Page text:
The former president of South Africa, Jacob Zuma, has been freed on medical parole – two months after he was imprisoned due to contempt charges.
It was revealed by the government’s department of correctional services on Sunday that Zuma’s parole had been “induced by a medical report”. No details, however, were given about the nature of his illness.
Former South African President Jacob Zuma has been granted medical parole after serving two months of a 15-month sentence for contempt of court. The 79-year-old Zuma has spent almost a month in hospital for an undisclosed condition. https://t.co/7p2oymNHeh— AP Africa (@AP_Africa) September 6, 2021
Zuma was taken to a hospital to undergo the first of a few medical procedures last month.
He will serve the rest of his 15-month sentence under surveillance in the community corrections system, the department said. It was said that Zuma would be subjected to “supervision until the end of his sentence.”
No details were given about where he would serve his parole.
His relief comes after his staggering downfall. He was a freedom fighter who fought against apartheid beside Nelson Mandela and was a dominant figure in the governing African National Congress.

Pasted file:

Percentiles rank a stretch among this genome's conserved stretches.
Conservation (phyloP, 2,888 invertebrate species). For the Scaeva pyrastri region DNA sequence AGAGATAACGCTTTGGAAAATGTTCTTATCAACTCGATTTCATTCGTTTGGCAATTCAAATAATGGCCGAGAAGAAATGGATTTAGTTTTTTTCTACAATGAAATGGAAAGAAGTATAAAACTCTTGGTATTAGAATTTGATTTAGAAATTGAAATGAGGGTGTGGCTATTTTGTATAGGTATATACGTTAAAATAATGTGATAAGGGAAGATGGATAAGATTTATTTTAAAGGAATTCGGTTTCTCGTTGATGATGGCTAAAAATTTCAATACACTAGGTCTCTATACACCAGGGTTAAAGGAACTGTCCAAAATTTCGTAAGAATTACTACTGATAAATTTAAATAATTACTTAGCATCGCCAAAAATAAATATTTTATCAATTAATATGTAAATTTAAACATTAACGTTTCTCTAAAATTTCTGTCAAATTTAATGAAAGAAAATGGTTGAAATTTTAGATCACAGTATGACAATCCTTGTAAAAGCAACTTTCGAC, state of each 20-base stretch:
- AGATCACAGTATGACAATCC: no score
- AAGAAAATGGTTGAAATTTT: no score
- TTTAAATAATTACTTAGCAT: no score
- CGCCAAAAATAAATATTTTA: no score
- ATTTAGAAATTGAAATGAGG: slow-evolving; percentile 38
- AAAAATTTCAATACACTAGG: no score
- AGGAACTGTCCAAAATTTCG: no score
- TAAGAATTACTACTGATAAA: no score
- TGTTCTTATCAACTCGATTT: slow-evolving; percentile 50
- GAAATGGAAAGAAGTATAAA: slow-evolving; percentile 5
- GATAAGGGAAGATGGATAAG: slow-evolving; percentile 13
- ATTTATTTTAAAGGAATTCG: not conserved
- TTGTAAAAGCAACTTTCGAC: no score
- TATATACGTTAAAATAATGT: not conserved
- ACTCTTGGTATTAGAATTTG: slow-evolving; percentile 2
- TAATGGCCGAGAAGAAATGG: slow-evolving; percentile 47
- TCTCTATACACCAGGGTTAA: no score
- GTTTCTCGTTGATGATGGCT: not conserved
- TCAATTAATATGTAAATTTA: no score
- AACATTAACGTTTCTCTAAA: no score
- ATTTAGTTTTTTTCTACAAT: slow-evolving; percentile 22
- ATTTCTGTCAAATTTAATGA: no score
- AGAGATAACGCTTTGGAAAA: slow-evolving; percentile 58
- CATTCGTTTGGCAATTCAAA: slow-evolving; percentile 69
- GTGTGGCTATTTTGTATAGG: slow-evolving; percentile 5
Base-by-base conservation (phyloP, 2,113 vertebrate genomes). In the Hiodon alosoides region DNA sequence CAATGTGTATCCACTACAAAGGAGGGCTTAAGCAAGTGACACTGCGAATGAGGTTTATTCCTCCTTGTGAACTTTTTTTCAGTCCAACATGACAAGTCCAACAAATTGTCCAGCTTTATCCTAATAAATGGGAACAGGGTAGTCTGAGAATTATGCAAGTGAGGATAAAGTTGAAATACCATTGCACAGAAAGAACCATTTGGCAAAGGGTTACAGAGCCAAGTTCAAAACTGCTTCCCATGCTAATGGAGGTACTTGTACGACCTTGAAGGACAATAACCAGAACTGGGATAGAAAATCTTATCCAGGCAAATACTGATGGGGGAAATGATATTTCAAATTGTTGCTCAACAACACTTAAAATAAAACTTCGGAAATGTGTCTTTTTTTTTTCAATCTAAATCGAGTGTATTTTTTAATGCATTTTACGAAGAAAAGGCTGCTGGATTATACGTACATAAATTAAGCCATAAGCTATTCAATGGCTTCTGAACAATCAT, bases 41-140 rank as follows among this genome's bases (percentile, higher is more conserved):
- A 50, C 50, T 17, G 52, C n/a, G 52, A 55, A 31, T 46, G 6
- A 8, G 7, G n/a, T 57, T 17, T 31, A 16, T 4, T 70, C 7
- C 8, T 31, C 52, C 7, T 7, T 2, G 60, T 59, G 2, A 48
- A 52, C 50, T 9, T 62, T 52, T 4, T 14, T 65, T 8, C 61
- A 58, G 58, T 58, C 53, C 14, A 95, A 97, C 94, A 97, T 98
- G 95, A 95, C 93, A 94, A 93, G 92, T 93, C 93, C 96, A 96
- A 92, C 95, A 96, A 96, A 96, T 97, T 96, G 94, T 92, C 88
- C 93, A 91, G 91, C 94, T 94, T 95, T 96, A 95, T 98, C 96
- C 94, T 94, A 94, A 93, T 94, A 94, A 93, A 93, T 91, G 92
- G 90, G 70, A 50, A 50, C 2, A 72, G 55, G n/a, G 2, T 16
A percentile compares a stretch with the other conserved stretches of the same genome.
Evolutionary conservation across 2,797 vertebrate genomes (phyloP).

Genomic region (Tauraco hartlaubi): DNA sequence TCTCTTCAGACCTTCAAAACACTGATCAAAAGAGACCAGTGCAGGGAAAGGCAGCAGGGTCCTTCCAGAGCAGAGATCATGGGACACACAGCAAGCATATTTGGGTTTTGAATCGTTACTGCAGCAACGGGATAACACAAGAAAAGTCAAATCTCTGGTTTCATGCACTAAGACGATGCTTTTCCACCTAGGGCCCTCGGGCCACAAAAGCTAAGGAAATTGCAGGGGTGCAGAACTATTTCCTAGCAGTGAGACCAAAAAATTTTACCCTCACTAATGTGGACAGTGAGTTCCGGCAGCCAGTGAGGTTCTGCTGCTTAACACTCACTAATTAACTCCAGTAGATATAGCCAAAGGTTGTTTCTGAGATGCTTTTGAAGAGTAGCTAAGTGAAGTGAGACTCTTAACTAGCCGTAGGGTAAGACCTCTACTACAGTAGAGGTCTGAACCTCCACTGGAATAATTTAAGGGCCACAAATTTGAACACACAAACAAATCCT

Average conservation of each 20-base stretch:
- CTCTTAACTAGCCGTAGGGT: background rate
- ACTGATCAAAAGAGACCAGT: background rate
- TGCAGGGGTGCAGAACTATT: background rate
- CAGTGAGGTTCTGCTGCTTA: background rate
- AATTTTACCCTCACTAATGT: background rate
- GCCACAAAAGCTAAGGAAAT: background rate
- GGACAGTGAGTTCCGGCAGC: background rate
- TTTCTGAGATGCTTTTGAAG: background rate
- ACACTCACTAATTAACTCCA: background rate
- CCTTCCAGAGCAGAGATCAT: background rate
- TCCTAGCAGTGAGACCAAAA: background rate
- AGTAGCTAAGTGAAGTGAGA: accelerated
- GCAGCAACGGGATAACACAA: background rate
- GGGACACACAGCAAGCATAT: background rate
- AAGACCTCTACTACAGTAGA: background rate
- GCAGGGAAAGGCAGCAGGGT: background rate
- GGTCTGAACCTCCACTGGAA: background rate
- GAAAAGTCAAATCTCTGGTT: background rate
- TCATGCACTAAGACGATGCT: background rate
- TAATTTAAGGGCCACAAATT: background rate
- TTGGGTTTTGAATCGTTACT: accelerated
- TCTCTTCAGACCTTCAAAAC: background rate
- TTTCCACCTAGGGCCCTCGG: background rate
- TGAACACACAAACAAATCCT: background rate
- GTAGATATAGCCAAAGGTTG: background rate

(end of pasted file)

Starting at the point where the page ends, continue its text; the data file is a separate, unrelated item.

His sentence was unprecedented for an ex-president, thus spurring violent protests and looting.
He was forced out of office by the African National Congress (ANC0 in 2018, Zuma still retains a loyal body of followers, especially in his own province of KwaZulu-Natal.
He was sentenced on 29 June for opposing an instruction to give evidence at a probe into corruption during his time in power. He has testified at the inquiry only once into what is known as “state capture” – the siphoning off of state assets.
Zuma has frequently said that he is the victim of a political conspiracy.
The decision to award him parole was forced by a medical report submitted to South Africa’s prison department.
Zuma also faces a corruption trial separately, which is due to resume on 9 September. His medical parole could be revoked if he does not adhere to the placement conditions, Singabakho Nxumalo, Correctional Services spokesperson, said.